Diversity will be an important issue in Racine Unified’s School Board election this spring.
Pastor Melvin Hargrove, who was appointed to the board in November, is seeking a full-term on the nine-member board. He’s joined by the Rev. Karen Norton, who is also seeking one of the three open seats.
In all, seven candidates are competing for the three-year terms. Incumbents Brian Dey, Randy Bangs and Russ Carlsen are not seeking re-election. That paves the way for new faces on the board, which will select a new superintendent and address several key issues in the coming year.
Norton said she was running to “open lines of communication” between the School Board and the community. In particular, she said the board lacks the diversity needed to reach out to the families and students who are struggling the most in Racine’s schools.
“It’s known one of the issues facing the district is African Americans poor showing in schools,” said Norton, who has had three children graduate from Unified and has two more children in school now. “The people who are struggling are coming from the community where I live.”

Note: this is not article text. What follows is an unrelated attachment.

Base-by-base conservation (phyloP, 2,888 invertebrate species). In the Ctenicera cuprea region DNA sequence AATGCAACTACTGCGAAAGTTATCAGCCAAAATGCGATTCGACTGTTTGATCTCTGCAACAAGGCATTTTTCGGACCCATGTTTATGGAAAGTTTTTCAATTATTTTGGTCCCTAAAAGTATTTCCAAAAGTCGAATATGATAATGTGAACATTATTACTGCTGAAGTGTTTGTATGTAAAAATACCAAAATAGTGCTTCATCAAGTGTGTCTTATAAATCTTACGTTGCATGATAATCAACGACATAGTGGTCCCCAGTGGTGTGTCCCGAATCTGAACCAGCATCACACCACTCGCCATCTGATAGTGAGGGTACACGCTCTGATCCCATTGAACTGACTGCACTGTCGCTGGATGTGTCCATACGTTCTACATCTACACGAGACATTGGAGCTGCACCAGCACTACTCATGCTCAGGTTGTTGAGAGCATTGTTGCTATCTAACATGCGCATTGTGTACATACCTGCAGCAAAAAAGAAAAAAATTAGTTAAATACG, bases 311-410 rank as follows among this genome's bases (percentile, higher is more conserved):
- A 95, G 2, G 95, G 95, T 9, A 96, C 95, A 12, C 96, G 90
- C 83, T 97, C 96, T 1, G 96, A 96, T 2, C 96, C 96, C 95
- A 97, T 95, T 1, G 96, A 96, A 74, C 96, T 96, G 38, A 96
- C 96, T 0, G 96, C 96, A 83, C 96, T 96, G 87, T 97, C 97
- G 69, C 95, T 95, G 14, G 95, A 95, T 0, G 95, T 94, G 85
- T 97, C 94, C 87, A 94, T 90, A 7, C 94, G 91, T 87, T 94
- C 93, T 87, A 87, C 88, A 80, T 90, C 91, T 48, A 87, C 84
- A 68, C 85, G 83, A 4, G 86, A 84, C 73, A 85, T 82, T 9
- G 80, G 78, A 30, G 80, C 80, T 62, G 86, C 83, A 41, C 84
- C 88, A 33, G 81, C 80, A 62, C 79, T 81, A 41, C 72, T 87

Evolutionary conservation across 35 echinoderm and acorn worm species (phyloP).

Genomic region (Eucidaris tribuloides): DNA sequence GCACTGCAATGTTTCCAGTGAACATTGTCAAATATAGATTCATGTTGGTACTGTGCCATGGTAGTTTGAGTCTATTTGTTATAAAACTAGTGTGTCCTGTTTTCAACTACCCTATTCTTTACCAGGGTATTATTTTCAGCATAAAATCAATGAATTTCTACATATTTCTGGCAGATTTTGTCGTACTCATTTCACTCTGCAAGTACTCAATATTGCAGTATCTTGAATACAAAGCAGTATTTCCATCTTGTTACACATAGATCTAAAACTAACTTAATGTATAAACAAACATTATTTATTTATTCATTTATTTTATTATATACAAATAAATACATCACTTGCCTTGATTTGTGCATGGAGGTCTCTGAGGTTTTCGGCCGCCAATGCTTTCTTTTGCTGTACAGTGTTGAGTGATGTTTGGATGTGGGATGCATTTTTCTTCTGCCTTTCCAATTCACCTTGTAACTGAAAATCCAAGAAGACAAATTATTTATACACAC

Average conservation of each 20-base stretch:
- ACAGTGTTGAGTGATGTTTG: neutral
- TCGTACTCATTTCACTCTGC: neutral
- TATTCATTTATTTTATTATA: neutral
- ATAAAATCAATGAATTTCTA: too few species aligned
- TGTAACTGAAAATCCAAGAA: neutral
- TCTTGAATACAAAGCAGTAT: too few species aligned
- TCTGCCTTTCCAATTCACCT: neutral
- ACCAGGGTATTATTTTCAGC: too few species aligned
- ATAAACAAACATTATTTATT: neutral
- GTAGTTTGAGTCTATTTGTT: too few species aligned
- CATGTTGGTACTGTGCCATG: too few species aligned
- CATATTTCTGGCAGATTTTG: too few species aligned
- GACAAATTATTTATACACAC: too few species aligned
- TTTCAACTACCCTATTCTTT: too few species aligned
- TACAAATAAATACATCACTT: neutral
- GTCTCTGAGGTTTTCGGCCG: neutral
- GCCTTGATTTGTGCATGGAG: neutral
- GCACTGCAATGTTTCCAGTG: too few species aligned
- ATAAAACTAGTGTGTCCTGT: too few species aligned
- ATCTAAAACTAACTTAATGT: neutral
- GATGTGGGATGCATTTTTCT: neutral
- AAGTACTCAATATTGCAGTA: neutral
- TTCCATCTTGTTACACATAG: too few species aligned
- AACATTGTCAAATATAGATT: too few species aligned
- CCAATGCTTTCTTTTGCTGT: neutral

She added that while most School Board members and candidates would agree it’s important to reach out to the community, few understand how to connect with minority families.
“I see there’s a disconnect from the community,” Norton said. “I would bring a very different perspective to the board.”
Hargrove said he’s learned how the School Board works in first months on the job. He was appointed to replace Dey, who resigned for personal reasons.
The School Board adopted a “policy governance” system that has the board oversee the superintendent, who is responsible for running the district. The system removes the board from day-today decisions in the schools, but Hargrove said there is still an opportunity for board members to get involved at a fundamental level. He’s toured schools and asked questions, which gives him the insight needed to work on Unified’s issues.
“If we really do this right, we’ll see some changes,” Hargrove said. But, he added, no one candidate will be able to come in and help everyone.
“I don’t have a John Wayne or Superman attitude to change things,” he said. “I’m joining a group of leaders on the School Board that's going to meld together.”
This article first appeared in the Insider News.